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With all of the media coverage that the Rappville Christians had been able to get for themselves, even from an antagonistic secular press, it would seem that they should have aroused even more interest amongst the religious press. Even those who disagreed with them should have welcomed the opportunity to publicly criticise what they were saying or doing. However, despite all of their various activities, the Rappvillians have been almost unanimously snubbed by every section of the religious media. A book written from the diaries of the Nullarbor walkers managed to get a couple of reviews in the religious Press. And On Being magazine in Victoria gave its cover and several pages to an in-depth report on the group in 1985.

The reporter who prepared the On Being report, Peter Christopher, confided that his attempts to find out something about the Rappville Christians by asking Alan Gill, Religious Affairs Editor for the Sydney Morning Herald, drew a complete blank. Alan pretended to know nothing about them, and he clearly did not want to know anything about them either. Such an attitude from a journalist, who is supposedly always looking for something "new" in the religious world, struck Peter as strange at the time. But it did not strike the Rappville Christians as strange.

They had come to know that the people most unanimously opposed to what they were saying were religious people. And even those professing Christians who might agree with them for a while, would always turn on them when they saw that agreement threatening their own wealth and livelihood.

Owen Salter, editor of On Being, wrote of the group: "When maverick Christians take extreme steps, we find it easy to condemn them outright as heretics or blasphemers. Dealing with them in love is much harder." He was referring to a statement by the Anglican Dean of Sydney, who was quoted in the media as having said the Nullarbor walk was "almost blasphemous". Owen was also commenting on the idea of the Rappville Christians burning money as a demonstration against idolatry (greed). Owen noted that a Christian protest in Melbourne in support of homeless youth at about the same time received much more favourable media coverage.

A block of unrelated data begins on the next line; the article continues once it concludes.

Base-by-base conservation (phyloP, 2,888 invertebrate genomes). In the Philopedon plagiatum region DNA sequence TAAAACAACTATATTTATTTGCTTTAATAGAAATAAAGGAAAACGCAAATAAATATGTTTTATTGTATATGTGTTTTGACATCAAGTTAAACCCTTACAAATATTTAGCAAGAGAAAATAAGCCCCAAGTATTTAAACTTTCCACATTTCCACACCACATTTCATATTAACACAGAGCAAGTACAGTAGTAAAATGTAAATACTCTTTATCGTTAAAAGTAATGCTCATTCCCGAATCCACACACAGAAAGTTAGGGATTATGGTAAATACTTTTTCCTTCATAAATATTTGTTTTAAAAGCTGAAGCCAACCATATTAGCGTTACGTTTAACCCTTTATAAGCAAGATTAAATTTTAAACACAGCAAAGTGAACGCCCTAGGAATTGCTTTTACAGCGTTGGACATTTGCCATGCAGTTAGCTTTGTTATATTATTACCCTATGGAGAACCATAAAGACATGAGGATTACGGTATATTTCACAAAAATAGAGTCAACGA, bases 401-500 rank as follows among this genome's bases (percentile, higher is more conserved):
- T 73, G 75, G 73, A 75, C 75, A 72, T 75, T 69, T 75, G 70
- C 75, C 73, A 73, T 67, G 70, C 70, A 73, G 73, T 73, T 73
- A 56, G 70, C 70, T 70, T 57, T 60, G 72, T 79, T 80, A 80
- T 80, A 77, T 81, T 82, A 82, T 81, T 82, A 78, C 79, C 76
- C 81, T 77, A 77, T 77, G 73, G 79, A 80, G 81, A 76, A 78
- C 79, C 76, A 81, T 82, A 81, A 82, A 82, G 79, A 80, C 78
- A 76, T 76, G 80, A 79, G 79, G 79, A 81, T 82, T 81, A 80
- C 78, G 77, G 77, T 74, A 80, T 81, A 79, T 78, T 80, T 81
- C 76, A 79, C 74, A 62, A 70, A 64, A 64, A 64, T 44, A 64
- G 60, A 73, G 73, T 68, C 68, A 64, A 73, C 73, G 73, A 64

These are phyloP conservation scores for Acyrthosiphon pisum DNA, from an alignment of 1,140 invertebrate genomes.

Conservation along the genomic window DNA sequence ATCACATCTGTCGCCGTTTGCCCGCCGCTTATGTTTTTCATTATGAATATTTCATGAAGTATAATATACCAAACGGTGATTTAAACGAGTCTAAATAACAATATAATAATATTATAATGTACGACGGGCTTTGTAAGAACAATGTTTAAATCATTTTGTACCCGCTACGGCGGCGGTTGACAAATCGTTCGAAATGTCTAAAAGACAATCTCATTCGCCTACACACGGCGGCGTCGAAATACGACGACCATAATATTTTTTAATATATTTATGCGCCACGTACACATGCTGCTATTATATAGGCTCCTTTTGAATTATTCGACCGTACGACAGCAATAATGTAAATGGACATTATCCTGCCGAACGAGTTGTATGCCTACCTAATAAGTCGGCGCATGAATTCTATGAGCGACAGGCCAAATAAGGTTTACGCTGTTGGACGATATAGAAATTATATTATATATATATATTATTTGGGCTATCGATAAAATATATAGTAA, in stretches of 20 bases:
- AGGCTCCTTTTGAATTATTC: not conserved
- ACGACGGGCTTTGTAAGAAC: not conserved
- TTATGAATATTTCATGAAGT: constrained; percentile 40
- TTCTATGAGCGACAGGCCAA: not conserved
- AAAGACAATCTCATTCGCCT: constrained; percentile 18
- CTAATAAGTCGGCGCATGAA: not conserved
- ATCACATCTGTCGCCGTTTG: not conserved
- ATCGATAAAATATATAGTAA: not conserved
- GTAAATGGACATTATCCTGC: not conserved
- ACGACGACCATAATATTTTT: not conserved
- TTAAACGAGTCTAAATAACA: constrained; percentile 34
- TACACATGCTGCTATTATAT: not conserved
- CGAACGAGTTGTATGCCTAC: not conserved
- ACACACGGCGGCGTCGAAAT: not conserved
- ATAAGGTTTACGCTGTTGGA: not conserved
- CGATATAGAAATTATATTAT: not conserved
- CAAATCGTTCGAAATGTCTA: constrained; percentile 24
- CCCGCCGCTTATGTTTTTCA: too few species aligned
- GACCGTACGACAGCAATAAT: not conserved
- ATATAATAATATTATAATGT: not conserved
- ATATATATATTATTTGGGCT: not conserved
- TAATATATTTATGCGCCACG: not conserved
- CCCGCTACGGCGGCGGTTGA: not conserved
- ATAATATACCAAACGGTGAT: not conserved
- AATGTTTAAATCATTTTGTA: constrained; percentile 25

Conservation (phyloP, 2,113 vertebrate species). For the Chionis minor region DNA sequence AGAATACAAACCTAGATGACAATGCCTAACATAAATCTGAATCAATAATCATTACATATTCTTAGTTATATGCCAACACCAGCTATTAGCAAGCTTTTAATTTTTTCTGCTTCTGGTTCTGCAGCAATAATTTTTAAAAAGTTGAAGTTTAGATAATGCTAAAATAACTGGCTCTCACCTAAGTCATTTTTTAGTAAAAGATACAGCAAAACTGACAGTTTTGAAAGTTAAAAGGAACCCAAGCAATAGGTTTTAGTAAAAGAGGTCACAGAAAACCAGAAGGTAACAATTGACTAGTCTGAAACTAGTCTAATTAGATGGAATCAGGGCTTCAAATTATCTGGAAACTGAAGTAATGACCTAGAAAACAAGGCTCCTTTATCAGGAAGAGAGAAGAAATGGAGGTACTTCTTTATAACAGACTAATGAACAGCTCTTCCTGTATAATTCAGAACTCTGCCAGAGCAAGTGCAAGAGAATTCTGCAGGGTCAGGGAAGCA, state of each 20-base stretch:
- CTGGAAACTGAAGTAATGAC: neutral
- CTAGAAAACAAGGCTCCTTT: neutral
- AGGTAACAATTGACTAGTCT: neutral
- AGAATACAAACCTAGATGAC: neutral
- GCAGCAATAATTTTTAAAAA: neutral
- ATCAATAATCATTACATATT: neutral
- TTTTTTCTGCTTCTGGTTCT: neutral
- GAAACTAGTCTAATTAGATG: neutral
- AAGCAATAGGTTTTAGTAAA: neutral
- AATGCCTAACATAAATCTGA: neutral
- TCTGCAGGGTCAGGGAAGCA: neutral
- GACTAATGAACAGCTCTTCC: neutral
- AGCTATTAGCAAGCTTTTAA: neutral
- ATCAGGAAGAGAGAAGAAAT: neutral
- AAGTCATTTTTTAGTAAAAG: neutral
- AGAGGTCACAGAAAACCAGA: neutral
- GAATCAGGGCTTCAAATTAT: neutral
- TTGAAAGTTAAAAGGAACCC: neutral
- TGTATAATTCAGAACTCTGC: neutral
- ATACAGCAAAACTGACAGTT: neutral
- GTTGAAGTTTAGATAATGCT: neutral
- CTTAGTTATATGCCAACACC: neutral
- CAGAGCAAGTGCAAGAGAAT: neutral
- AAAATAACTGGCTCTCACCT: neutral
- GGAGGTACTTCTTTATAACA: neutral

"Perhaps," he says, "it was that they belonged to a 'respectable' Christian organisation, FusionŠ [but] I think it was that their action dealt with a more respectable issue. We're all happy to nod our heads sagely, agreeing that youth homelessness is a terrible thing. But very few of us are prepared to say, 'You're right. Money is my idol; and I'd better remedy the situation.' The Sydney Christians strike people where it hurts." (On Being, July, 1985, page 13)

Unfortunately, something must have struck Owen Salter where it hurts as well, for a few months later, he wrote to one of his readers privately, commenting on a single statement from the diary of one of the teenage Nullarbor walkers, in which Robin Dunn wrote, "Churchgoers can get to heaven by showing love, even if they've missed the rest of what Christ said, because anyone who loves is born of God." The learned editor said of the youngster, "My fear is that Robin's position is one which Christian orthodoxy has always labelled problematical, if not heretical."

Would it be too simplistic to suggest that Owen may have been deluged with complaints from respectable readers and (more importantly) respectable advertisers, and thus had to distance himself from the uncomfortable issues that the group had raised? Whatever the reason, here he was suggesting that they were heretics, after having said that people find it too easy to dismiss their message by suggesting that they are heretics. Certainly if young Robin was a candidate for the heretic's stake, then John the Apostle, whom Robin was quoting (1 John 4:7), must also have been in danger of hellfire!

At any rate, with Owen Salter's retreat from the issue, excommunication from the religious media was pretty well unanimous once again.

How could any one group antagonise so many different people from so many different points of view?

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